The intersection of licensing and publishing is important all around the world. Book-based characters, brands, and images extend into licensed products, while, conversely, licensed properties such as TV shows, films, and digital games are featured in books, comics, and e-books.

This connection is particularly strong in Asia. Properties emanating from Western children’s books and Japanese manga are among the top-selling licensed merchandise programs in Japan and the surrounding countries. And Western licensors often use books to help establish their properties in China and elsewhere in Asia.

Literary Roots

Licensed properties with roots in literature were clearly prominent at the recent Hong Kong Licensing Show and Asian Licensing Conference, which took place January 6–8. Western properties displayed on the show floor included Miffy, the Little Prince, Moomin, Mr. Men and Little Miss, Gaspard and Lisa, and Thomas the Tank Engine.

As that list suggests, European book characters tend to be strong licenses. “As has been the larger trend for the past 10-plus years, European properties continue to do better [in Japan] than those out of the U.S., due to local preferences,” said David Buckley, president of Copyrights Asia Ltd., which represents several book-based properties, including Paddington Bear and Peter Rabbit, in Japan. “TV-based properties are often seen as being short-term in their appeal, and have a harder time being merchandised than do publishing-based characters,” he added.

Meanwhile, Western properties face significant competition from Asian licenses. Characters with roots in manga and anime—such as Doraemon, One Piece, Neon Genesis Evangelion, and Gundam—have long emerged as successful licensed properties in Japan and across the region, for example.

Despite the increasing strength of Asian licenses, however, children’s book characters from the West remain a force. “Foreign characters have been losing ground to Japanese characters in all categories,” Buckley noted. “However, for publishing-based characters, we feel that those from Europe are still holding their own against Japanese book-based characters.”

“When you have a world-renowned publishing property, there is a greater interest in licensing programs and a stronger likelihood for success in launching those licensed products into the marketplace [in Asia],” said Cynthia Money, president and founder of Global Pursuit, a licensing agency that recently began representing Dr. Seuss in the region.

Launch Point

Publishing also plays a key role in helping to launch Western properties in Asia. One area of interest is educational publishing—particularly licensed books that are used to teach the English language. “In Greater China and Japan, where so many are interested in learning to speak English, many times books published in English, as a second-language learning tool, can help drive brand awareness, especially if the brand is seen as a current trend in popular culture,” said Money. “The bilingual titles tend to perform the best for the [Dr. Seuss] brand.”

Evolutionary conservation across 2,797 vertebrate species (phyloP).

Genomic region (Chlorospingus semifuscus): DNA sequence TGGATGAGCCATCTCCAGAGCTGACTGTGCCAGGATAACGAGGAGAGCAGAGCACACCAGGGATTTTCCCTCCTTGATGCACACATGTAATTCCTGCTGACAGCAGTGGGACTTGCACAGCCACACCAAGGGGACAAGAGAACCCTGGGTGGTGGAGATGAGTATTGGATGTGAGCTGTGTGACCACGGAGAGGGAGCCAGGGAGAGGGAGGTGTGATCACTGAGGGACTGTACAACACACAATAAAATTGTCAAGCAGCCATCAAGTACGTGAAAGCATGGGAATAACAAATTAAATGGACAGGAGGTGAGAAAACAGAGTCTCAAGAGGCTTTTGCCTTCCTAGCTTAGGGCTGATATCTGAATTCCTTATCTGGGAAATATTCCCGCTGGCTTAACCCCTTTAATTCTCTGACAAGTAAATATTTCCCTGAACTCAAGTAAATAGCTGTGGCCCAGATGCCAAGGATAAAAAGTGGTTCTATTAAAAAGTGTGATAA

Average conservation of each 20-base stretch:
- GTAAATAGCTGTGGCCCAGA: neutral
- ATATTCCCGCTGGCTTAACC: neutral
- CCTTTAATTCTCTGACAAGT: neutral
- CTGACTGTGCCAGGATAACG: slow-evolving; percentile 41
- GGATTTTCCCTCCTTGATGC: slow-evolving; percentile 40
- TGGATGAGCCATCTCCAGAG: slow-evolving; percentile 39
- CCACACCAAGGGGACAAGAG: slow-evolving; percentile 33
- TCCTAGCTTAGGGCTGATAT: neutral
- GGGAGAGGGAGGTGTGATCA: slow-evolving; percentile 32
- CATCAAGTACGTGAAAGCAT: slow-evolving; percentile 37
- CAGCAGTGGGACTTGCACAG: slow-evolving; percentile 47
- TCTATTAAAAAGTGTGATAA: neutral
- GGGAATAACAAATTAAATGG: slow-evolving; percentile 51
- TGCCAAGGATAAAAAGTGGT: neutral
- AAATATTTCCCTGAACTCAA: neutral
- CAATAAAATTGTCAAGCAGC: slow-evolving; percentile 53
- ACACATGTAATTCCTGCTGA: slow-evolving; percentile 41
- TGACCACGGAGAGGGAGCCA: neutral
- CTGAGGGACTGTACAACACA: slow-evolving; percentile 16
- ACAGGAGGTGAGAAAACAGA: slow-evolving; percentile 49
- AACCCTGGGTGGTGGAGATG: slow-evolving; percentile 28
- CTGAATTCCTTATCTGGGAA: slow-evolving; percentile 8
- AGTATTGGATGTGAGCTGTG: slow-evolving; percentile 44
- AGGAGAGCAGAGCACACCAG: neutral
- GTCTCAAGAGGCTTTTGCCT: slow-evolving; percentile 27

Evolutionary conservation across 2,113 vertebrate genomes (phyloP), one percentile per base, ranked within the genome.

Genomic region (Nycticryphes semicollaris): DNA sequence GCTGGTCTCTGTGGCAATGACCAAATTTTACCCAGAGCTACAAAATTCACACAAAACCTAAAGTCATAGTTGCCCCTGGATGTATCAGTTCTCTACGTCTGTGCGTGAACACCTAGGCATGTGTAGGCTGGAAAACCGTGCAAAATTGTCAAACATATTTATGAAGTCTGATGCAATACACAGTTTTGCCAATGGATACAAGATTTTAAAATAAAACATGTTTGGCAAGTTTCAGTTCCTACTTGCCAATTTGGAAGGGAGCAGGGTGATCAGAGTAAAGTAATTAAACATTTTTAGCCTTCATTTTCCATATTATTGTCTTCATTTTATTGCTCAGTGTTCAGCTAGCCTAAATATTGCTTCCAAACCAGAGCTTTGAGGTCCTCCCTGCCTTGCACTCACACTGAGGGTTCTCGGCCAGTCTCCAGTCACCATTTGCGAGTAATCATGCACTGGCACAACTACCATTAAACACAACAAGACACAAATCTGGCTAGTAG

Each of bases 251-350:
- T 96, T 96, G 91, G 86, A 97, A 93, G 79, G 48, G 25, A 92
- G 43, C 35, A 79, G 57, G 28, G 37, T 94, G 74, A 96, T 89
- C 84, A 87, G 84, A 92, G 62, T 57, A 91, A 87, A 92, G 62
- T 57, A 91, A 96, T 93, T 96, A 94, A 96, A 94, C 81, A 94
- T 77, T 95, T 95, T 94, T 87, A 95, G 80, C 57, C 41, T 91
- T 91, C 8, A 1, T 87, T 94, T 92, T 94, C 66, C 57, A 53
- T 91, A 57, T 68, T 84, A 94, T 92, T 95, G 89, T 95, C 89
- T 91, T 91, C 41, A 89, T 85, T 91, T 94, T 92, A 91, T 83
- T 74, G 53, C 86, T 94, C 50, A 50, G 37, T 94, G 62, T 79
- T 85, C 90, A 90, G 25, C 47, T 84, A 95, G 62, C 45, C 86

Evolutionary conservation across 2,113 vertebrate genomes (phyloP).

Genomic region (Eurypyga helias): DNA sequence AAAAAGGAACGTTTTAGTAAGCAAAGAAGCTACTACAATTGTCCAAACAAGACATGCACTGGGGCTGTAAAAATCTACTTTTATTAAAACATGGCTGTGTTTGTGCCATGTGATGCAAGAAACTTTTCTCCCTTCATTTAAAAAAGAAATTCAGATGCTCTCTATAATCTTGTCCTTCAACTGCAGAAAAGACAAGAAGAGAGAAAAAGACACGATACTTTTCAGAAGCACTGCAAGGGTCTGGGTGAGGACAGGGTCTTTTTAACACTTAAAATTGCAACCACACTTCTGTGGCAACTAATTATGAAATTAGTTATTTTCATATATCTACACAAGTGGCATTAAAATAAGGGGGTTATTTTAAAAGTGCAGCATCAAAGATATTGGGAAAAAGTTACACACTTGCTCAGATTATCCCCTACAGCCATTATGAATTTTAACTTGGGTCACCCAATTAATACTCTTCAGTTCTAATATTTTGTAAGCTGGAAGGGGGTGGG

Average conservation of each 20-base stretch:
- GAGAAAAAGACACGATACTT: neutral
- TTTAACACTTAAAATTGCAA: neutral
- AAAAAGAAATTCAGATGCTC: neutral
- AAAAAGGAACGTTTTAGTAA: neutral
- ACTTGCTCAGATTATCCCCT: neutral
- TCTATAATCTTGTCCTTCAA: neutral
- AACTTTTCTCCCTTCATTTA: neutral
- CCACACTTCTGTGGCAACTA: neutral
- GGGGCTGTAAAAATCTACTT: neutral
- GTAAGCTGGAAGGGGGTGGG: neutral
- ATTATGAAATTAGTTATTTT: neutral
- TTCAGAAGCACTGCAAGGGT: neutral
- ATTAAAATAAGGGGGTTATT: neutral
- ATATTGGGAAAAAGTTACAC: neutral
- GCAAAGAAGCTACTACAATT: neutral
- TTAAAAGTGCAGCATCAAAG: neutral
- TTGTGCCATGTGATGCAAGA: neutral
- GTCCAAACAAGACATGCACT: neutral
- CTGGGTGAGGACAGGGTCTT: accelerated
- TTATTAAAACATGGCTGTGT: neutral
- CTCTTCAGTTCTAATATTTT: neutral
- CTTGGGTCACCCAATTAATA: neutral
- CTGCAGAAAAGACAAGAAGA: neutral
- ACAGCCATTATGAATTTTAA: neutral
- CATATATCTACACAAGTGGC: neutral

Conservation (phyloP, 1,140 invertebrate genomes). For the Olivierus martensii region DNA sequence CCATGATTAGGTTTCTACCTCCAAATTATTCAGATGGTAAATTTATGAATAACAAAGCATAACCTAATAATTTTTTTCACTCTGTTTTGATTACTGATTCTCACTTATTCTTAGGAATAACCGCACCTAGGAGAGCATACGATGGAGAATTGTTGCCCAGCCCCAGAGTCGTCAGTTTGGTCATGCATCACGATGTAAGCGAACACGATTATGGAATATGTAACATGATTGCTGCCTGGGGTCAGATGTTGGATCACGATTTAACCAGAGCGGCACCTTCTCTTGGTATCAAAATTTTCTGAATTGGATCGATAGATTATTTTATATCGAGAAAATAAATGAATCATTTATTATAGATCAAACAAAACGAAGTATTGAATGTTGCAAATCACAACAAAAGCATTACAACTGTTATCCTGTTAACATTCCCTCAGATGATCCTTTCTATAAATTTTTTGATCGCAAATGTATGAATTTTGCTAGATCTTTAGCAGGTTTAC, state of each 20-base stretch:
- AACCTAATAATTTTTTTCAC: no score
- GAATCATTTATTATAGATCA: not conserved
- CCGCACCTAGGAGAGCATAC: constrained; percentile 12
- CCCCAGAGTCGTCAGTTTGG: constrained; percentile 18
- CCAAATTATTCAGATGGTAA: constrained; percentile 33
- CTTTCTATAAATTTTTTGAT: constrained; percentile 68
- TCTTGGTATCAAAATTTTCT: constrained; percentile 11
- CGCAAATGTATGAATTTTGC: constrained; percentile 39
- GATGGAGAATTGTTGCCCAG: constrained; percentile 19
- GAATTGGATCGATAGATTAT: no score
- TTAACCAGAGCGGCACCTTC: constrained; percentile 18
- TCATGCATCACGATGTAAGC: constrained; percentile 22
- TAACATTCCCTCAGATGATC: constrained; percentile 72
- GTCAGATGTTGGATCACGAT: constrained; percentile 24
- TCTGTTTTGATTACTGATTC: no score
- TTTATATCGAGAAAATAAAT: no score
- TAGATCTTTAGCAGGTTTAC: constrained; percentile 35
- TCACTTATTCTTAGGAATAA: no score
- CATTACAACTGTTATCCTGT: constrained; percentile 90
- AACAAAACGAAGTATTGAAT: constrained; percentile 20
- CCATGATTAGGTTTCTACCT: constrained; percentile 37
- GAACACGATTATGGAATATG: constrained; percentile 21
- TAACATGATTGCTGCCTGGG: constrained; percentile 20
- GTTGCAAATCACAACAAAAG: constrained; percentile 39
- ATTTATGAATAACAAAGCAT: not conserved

Hasbro has developed a publishing program in Asia, especially for Transformers and, more recently, My Little Pony, with China and South Korea its primary markets. While storybooks and activity books are Hasbro’s strongest formats, the company is starting to see growth in comic books as well. “As an entertainment company, Hasbro views publishing as one of the key elements of our storytelling strategy, and it is generally one of the first categories we seek to place [in any territory],” said Michael Kelly, Hasbro’s director of global publishing.

Many local Asian properties, including a growing number coming from Greater China, also rely on publishing to become established as licenses. Ali the Fox, a social-media-driven mainland Chinese property, has three illustrated storybooks on the market with a total of two million copies sold, according to creator Figo Yu, CEO of Beijing Dream Castle Culture Co., a speaker at the Asian Licensing Conference. Similarly, the animated TV/film property Pleasant Goat and Big Big Wolf, licensed by Toon Express and Creative Power Entertaining, has been used in a variety of picture books and story books.

Buckley points out that book sales have been weak worldwide, and Asia is no exception, as print competes with digital content. “Children’s books [in Japan] are suffering as well, but seem to be a little more stable than other publishing categories [there],” he said. “For properties aiming at a long life cycle, we still see publishing as a very key element to any [licensing] program.”